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Misconduct in Foleshill

Privacy Level: Open (White)
Date: 1841 [unknown]
Location: Foleshill, Warwickshire, Englandmap
Surname/tag: Buckingham
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Handloom weaver's commission Report 1841 page 76

The following evidence was given me in public, at Foleshill, by Richard Holmes, an intelligent undertaker, and one of the constables:- ' The mass of the people, with the exception of a few young men, are brutally ignorant, and the intelligence which is to be found in the exceptions has manifested itself only within the last half-dozen years. It is not the population which has gone down into ignorance: it has never emerged from it. This is not surprising, for there is not an efficient school in the parish ( which contains upwards of 7000 inhabitants). The people are as ignorant as ever, and, in proportion to their numbers, more immoral. There is more profanity, more Sabbath breaking and more immorality than formerly. Their language is awfully depraved. Independently of their irreligion, they are practically more immoral than formerly. Bastardy is greater than ever, even since the Poor-Law Ammendment Act (and information to the same effect was given me in regard to the City). At any little holiday time, the public houses will be thronged with girls ready for the lowest excesses. Both sexes are great drinkers, chiefly of ale. The place is also notorious for poaching, and robberies, and the Magistrates of Coventry well know that when a desperate case is brought before them it is generally from this neighbourhood. Compared to what they now are, though rude and ignorant, they were formerly a harmless population. The foregoing observations apply to the mass; the latter are only exceptions.

Robert Cantrill, an aged man, of the same class, thinks that, "though the journeyhand weavers' houses, forty years ago, were poor miserable places, which might be called 'hovels' almost, the journeyhands are less well conducted now. There have been several highway robberies, with violence, during the twelve months last past; housebreaking is very frequent: pantries are robbed; and other depredations are committed. There are garden robberies in abundance, but the guilty parties are not generally found out.' Thinks there is more drinking now than there was then. One great cause of the decline was the war, which took the young men out great fools, and brought them home big rogues, to contaminate the rest. A part, certainly, of the general misconduct is brought on by distress. Thinks it makes a man hopeless, and, when hopeless, he becomes desperate, and preys upon society, and careless even of what little honest advantages are in his way; and then comes the last wretchedness. Times of bad trade, in the witness's youth, which were very frequent, then, as now, always led to thieving. Thinks, however, that there was then nothing of the aggravated kind that there now is. 'Now never a night passes without some depredation in this or the neighbouring parishes.' 'One of the most notorious class of depredations is robbing the barges on the canal which passes through the weaving parishes and is part of the Grand Junction line. They are robbed of every kind of goods, which here find plenty of receivers; the abstraction being made either by the bargemen themselves or with their connivance. A principle article is silk, on its passage from London to the North, for the disposal of which, when stolen, it is asserted that there is a very complete organisation. The thieves have their throwsters, their dyers, manufacturers of the class of undertakers, of whom there are many in Foleshill, their warehouse and their travelling agent to sell the goods.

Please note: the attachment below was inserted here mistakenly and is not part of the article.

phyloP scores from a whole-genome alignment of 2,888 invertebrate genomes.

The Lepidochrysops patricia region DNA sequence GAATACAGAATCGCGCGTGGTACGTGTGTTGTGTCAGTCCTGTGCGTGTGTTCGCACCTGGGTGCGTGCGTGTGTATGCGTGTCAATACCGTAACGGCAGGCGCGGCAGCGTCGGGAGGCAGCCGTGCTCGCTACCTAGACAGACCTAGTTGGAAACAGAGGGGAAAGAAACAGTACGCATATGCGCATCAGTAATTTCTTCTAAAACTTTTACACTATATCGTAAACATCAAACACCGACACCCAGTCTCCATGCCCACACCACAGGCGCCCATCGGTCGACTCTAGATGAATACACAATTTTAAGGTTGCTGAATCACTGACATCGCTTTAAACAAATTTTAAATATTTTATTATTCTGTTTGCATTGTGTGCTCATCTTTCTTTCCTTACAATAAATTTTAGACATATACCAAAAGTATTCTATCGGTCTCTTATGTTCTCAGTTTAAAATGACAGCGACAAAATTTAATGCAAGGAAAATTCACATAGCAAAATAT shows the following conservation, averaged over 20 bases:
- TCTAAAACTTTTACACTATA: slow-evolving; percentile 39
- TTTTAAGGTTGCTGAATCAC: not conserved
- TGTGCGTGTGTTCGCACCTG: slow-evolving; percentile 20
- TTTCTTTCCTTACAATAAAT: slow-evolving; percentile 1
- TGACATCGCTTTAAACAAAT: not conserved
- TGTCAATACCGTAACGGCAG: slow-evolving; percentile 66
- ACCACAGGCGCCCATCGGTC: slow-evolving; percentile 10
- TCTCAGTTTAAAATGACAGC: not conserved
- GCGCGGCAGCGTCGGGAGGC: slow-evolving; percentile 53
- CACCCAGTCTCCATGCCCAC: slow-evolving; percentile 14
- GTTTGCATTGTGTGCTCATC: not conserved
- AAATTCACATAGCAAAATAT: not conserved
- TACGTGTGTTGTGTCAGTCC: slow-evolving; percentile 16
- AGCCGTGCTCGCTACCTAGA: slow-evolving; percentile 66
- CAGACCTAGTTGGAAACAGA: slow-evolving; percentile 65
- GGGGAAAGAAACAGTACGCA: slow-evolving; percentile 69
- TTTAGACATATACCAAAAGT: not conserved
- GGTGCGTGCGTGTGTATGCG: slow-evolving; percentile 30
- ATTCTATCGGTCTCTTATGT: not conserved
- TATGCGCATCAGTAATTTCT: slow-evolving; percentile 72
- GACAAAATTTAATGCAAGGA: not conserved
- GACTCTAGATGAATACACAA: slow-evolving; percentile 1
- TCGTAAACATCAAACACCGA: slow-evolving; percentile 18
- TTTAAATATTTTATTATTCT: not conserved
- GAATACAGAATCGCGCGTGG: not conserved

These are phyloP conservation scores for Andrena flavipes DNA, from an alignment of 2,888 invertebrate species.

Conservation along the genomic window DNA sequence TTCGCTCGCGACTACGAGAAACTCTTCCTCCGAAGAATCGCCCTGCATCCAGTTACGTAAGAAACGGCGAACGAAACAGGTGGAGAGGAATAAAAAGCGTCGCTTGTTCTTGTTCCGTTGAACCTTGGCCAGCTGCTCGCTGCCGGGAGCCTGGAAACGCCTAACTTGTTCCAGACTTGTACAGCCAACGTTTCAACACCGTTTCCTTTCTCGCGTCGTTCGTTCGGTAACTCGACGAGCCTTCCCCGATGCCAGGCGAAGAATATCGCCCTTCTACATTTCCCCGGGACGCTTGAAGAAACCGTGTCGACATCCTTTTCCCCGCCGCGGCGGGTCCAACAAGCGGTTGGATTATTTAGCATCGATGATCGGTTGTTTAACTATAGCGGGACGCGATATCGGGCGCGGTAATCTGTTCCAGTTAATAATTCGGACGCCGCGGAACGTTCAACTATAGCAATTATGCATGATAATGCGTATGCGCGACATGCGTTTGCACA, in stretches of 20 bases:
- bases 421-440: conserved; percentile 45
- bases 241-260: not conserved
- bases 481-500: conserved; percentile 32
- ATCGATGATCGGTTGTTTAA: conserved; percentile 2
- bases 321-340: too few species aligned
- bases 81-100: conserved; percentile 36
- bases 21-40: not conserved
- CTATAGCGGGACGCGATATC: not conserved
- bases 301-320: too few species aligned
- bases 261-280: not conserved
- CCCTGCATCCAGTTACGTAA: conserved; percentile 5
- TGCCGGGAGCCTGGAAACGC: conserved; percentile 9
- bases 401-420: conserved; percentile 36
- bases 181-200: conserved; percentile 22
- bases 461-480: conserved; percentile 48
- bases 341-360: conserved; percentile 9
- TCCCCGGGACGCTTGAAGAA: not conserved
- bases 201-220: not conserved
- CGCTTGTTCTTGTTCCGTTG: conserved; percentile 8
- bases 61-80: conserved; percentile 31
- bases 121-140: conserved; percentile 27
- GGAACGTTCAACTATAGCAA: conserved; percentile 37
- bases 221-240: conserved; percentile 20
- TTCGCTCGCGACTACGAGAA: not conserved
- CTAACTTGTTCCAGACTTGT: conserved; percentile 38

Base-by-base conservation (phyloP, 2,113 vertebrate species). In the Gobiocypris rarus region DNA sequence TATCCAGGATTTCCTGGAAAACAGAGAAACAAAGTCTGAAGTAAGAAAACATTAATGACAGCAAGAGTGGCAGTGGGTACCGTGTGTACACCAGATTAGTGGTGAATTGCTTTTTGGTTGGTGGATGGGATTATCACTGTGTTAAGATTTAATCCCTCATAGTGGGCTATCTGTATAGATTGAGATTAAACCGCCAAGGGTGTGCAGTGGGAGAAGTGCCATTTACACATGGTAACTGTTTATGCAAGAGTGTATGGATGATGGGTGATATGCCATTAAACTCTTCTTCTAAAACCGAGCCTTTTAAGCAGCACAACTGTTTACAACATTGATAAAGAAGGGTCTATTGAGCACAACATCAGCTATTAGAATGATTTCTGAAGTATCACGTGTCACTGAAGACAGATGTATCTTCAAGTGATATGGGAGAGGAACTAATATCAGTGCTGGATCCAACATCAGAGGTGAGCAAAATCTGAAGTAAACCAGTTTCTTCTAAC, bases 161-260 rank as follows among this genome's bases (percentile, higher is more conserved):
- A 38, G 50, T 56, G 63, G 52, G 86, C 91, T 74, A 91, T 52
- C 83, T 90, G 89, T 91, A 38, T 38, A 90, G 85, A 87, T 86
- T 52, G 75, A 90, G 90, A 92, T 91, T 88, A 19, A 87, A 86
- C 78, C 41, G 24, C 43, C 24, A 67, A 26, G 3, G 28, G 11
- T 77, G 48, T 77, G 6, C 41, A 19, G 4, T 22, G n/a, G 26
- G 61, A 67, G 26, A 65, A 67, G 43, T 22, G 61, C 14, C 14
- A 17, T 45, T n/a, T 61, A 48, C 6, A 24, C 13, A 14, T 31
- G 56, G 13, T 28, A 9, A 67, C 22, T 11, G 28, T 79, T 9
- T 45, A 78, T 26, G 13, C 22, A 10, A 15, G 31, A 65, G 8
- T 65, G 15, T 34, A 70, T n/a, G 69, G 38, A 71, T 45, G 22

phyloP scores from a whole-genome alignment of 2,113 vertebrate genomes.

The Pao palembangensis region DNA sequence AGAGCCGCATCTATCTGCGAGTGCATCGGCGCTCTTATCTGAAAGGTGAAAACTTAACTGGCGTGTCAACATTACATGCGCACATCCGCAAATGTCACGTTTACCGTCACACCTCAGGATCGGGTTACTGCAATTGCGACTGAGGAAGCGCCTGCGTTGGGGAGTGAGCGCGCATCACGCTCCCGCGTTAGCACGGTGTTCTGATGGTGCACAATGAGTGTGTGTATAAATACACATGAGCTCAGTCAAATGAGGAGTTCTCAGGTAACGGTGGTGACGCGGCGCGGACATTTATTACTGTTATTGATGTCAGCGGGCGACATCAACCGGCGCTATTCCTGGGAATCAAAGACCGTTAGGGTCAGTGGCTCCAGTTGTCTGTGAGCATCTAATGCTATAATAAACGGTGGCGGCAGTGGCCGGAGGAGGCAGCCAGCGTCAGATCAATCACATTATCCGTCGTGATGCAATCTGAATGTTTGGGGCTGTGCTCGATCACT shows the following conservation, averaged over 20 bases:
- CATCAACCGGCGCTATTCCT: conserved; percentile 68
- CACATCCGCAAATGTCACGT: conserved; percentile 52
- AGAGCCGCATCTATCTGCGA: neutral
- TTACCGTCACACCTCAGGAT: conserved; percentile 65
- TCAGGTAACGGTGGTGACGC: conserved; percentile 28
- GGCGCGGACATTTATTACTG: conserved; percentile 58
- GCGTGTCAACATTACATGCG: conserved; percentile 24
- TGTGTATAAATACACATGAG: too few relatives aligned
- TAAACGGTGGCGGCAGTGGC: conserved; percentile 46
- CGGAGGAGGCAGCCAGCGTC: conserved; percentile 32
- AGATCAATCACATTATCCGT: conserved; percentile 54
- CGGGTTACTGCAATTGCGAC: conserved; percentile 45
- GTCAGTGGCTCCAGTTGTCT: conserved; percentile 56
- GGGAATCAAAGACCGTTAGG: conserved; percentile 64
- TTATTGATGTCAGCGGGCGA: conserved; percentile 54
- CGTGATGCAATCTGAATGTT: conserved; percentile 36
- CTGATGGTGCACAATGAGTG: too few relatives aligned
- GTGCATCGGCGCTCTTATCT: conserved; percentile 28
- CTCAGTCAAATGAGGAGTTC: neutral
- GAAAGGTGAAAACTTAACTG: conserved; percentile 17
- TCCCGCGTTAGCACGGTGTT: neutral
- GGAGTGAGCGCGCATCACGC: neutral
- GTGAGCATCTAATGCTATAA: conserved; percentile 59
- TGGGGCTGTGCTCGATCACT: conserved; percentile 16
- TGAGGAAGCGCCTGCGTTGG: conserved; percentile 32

"There are not fewer than twenty benefit clubs in the parish, for mutual assistance in case of affliction, but they are not enrolled. The members subscribe 6d. per week each, meet fortnightly at a public house, each to spend not less than 3d. and divide their stock equally at the end of the year, each member leaving a small sub-scription towards the next year's stock."

Mr. John Slingsby, one of the most respectable undertakers in the trade, and his son-in-law, Joseph Cuthbert, the parish clerk and constable, thus describes the habits of the people at Bulkington:-

"The working in the night injures the sight, injures the health, and injures the habits. It increases crime. A parcel of fellows meeting in the night, without any control, but at liberty to do as they please, encourage each other in small disorders and pilferings, gradually extending to large offences. This liberty in the middle of the night first leads them to 'sprees' and 'larks', in robbing gardens and orchards, and in poaching.."

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